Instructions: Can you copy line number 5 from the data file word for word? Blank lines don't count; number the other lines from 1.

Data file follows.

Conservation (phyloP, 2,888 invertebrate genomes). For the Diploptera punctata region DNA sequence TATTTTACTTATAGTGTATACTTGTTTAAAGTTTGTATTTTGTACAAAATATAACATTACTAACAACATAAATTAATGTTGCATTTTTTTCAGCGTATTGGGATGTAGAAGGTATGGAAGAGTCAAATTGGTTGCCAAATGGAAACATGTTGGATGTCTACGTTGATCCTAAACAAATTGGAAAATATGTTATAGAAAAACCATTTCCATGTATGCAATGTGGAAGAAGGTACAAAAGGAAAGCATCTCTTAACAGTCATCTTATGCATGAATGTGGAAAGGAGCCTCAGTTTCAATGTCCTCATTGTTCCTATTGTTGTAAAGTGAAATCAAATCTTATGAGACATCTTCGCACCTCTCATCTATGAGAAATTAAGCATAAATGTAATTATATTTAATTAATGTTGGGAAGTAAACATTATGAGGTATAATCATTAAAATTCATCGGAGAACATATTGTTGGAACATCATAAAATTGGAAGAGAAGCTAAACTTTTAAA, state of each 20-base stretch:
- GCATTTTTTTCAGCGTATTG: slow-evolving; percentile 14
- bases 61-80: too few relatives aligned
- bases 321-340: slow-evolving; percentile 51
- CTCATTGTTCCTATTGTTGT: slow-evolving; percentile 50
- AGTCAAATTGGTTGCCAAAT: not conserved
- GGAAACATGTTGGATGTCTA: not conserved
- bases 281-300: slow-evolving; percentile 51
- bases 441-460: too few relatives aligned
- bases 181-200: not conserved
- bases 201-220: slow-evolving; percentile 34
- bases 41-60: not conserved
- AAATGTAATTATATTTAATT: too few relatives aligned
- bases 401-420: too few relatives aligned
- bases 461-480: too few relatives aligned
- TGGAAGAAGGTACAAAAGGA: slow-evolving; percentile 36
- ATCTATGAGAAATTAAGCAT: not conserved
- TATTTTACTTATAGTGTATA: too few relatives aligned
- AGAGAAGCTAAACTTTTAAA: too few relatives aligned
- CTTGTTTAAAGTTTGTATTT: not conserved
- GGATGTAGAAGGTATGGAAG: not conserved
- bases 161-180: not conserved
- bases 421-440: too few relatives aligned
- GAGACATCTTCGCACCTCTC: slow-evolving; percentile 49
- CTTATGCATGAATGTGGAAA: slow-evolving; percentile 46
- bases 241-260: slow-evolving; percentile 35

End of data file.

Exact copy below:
- CTCATTGTTCCTATTGTTGT: slow-evolving; percentile 50